So the snoring soundtracked Despentes as she relayed the epiphanic moment she discovered Camille Paglia, sounding very similar to women who describe the moment they discover Despentes. "It was a shock, like something connecting," she said. "I was able to change some perspectives, which didn't erase anything, but if you can build some other thoughts, it changes everything, once you understand that [rape] is not your fault. It's a political tool to make you feel vulnerable in any space."
Although Despentes talks a lot about vulnerability and victimhood, she does not seem to be identify with either anymore. This she attributes to two factors: writing and women.
"I think I changed a lot after having published King Kong Theory," she said. "King Kong Theory here in France was read by many women, and I connected to many, many women. After this book, I made a movie without a rape for the first time. I wrote novels without rape. It was not conscious, but I started to work on [projects] without real rapes [in them]. So I suppose something about healing did work here. I didn't think about being attacked as much."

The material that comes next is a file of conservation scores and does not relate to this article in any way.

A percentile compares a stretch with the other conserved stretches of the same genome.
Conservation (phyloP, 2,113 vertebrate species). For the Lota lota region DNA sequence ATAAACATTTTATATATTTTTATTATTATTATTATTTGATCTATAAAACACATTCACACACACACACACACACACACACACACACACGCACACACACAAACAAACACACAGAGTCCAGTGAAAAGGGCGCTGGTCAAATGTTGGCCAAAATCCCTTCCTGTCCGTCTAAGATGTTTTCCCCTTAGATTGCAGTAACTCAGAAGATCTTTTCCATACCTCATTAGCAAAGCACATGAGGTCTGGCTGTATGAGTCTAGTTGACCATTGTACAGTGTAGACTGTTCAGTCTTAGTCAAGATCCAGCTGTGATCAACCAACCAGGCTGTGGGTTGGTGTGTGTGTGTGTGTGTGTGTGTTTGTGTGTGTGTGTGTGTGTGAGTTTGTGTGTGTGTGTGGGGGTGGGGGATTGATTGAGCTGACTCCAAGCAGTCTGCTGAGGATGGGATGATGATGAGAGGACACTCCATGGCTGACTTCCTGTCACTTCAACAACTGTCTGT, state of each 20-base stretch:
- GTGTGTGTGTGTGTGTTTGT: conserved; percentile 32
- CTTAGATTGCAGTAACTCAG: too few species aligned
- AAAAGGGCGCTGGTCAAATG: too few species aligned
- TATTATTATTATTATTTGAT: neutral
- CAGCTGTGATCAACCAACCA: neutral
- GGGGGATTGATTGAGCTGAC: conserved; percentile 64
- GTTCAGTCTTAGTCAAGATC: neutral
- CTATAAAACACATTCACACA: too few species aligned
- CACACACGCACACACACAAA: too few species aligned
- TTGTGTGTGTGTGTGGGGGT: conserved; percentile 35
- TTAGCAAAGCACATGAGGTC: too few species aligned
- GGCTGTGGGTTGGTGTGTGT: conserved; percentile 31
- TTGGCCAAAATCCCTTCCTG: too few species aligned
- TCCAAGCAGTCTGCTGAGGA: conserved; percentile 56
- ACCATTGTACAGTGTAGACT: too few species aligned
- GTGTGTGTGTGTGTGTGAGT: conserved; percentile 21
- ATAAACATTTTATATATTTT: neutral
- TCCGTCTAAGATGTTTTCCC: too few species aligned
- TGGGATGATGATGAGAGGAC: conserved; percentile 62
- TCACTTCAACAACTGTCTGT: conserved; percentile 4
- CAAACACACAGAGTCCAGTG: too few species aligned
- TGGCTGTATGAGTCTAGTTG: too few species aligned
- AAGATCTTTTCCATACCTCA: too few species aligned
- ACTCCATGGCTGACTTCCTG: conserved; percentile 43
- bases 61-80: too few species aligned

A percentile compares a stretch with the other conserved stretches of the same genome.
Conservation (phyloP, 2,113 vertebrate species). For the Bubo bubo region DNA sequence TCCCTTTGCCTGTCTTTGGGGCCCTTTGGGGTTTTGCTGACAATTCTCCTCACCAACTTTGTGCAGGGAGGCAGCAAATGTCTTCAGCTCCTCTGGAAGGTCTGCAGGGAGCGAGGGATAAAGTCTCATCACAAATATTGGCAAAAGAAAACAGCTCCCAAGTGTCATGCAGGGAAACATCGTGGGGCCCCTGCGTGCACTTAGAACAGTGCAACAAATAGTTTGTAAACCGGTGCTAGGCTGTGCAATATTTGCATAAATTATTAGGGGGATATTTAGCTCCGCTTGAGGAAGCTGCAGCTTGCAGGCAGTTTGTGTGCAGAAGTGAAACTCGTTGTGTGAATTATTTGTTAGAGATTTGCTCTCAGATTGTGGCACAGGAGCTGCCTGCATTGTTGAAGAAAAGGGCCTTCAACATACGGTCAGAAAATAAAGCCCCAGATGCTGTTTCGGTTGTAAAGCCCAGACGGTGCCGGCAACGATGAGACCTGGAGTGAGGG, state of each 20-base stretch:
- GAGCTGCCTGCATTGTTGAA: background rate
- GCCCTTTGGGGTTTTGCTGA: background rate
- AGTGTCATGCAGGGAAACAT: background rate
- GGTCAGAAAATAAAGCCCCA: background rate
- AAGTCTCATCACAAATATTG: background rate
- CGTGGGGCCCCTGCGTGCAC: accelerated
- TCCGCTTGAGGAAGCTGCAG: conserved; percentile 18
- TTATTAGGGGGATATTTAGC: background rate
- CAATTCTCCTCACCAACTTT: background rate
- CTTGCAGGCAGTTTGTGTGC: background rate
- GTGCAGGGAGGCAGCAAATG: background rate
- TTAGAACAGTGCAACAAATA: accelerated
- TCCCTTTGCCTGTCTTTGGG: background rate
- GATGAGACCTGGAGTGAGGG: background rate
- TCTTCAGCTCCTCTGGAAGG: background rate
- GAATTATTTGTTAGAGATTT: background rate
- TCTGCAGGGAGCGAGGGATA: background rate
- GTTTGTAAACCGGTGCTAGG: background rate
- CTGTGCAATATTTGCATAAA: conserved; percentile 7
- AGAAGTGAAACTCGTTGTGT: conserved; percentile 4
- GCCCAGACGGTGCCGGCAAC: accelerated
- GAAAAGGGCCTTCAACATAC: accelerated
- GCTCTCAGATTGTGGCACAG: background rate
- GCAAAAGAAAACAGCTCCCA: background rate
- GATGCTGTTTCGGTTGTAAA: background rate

"Or," she added, "it was because King Kong Theory coincided with me becoming a lesbian."
Talking to Despentes, you almost feel you're being preached the gospel of homosexuality, which she credits with changing her life radically and for the better. Although she was straight for most of her life--even, if not contemplating, at least assuming marriage and children--when Despentes turned 35, she met the Spanish writer and philosopher Paul (then Beatriz) Preciado, and, as Despentes puts it, "became a lesbian." She's been happy ever since